I think most negative fans enjoy their sports just as much as I do. They just enjoy it differently. They like getting upset. It’s cathartic, a release. It’s harmless to yell at quarterback through the television (unless your kid’s napping in the next room) because, despite what many of us think, he can’t hear us. Neither can the umpires.
I’m not naive. Undefeated starts can lead to stretch run collapses. The bullpen – you just feel it – is going to implode. Your team will inevitably screw it up. More than likely, your team will disappoint at least as much as they win.
Growing up with a team and sticking with them, never abandoning an allegiance, never switching when the going gets tough, never succumbing to the temptation to root for another city’s winning team, even when you move there, links you more strongly to a squad. If you’ve become accustomed to losing and the choking in the clutch, you’re conditioned to expect it’s going to happen again.
As a kid, my favorite team’s losses sent me into a funk, sometimes for days. I sulked and obsessed over games. Now I tend to look for the positives amid the tattered roster or the squandered season. Perhaps it’s finally realizing that I enjoy watching sports even if my team loses, that part of the fun can be that the guys I root for never seem to make it over the top. Maybe I’m closer to pessimist territory than I think. Of course, it’s often depressing and maddening when they lose. I swear more than I should and occasionally throw things. But the cloud lifts more quickly.
Part of that is shaped by 2005, when I cried (yes, I cried, both after the final out and during the championship parade) when the Sox finally won the Series. It was the South Siders’ first title in 88 years, a fact that often gets lost in the celebrated failures on the North Side of town. The next week, though, when the giddiness wore off, I knew it didn’t really affect my day-to-day life, my job, my bills or my long-term happiness. As a spectator, I was emotionally invested in something that didn’t directly involve me, even if I could buy a championship T-shirt and brag to Cubs fans family and friends.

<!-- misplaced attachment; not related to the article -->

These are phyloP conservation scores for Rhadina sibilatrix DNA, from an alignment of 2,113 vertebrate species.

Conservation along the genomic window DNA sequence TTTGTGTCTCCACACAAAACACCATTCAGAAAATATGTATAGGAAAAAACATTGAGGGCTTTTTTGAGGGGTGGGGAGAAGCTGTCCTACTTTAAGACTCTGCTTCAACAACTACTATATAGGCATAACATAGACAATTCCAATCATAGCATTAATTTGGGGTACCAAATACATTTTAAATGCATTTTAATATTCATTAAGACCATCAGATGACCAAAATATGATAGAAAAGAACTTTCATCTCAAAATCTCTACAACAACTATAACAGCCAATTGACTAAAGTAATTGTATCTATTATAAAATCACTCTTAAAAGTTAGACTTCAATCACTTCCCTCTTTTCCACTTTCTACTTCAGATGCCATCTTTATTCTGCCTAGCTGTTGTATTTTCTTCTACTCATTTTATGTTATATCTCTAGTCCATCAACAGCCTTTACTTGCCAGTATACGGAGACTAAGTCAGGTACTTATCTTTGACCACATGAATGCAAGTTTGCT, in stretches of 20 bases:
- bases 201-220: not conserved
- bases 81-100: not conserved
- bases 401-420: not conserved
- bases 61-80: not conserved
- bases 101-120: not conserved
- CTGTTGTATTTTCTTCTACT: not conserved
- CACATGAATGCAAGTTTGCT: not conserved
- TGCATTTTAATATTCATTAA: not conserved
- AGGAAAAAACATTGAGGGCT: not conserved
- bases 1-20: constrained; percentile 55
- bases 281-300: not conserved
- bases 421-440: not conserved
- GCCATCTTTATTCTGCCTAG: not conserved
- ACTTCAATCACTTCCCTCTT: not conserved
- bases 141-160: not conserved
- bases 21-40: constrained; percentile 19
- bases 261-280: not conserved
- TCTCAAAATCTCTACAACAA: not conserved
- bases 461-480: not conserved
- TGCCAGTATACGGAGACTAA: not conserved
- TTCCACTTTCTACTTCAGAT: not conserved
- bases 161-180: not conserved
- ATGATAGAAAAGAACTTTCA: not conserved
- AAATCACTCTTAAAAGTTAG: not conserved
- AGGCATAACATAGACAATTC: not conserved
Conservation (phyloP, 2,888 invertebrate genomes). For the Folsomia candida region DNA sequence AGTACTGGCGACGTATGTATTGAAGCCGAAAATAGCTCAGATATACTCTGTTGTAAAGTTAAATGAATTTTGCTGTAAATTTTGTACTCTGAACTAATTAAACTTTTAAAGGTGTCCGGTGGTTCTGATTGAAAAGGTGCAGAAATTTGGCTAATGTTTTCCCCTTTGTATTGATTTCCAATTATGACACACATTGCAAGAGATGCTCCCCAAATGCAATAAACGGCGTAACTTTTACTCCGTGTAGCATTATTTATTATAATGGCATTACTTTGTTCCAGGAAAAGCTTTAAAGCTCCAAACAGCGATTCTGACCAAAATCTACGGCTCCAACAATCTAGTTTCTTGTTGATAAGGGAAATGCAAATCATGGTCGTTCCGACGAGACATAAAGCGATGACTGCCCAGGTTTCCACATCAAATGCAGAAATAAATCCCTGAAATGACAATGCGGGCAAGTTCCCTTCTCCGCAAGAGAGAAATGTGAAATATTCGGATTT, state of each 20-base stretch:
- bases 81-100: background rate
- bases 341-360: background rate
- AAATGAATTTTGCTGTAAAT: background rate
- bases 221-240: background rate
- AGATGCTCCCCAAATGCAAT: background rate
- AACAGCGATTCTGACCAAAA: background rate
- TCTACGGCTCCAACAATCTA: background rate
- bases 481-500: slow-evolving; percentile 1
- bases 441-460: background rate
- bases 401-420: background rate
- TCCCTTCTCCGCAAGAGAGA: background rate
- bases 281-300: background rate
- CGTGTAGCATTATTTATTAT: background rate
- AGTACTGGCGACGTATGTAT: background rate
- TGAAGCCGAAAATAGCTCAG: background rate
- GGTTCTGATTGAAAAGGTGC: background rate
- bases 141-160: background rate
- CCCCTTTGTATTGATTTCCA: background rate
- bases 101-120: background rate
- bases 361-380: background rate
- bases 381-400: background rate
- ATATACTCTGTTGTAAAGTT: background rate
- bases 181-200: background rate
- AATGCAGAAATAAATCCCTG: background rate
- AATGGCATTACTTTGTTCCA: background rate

Unpacking boxes of sports memorabilia during one of our recent moves, I found the daily journal I kept — in a little green spiral notebook — of every Sox game of the 1991 season, complete with recap and commentary. I was both amused and disturbed by my level of involvement, the all caps passages expressing frustration or elation.
I still chronicle Sox and Bears results on team schedules I hang up at work. Heck, one recent season I kept track of DePaul basketball results until I finally crumpled up the schedule instead of writing the 17th straight “L.” But I’d like to think I’ve changed as I’ve gotten older. Events of real life occur to push spectator sports to the background, especially when I became a father.
I care about my favorite teams, and set aside countless hours to watch, listen to and read about the games and the off-season maneuvering. I attend games in person as much as I can, where I can’t stop myself from heckling Adam Dunn and players who don’t hustle down the line. Yet I’m rarely devastated when my guys lose, because I can’t change the outcome.
The Bears can still make the playoffs, I tell myself. Really, they can. At least I told myself that until Sunday’s second quarter.
Now, dammit, Cutler’s out for at least a month. And the defense — with or without leading linebacker Lance Briggs, also injured Sunday and off the field for weeks — can’t stop anyone.
Pessimists across Chicago are smirking.
Patrick M. O’Connell is an award-winning writer and editor who has covered news and sports for publications throughout the Midwest since 1998. One of these days, he might actually win a fantasy baseball league. You can follow him on Twitter @pmocwriter.
Double Garcia’s and a trio of Cubans! Things will get better!
— MikeM Oct 25, 10:49 AM #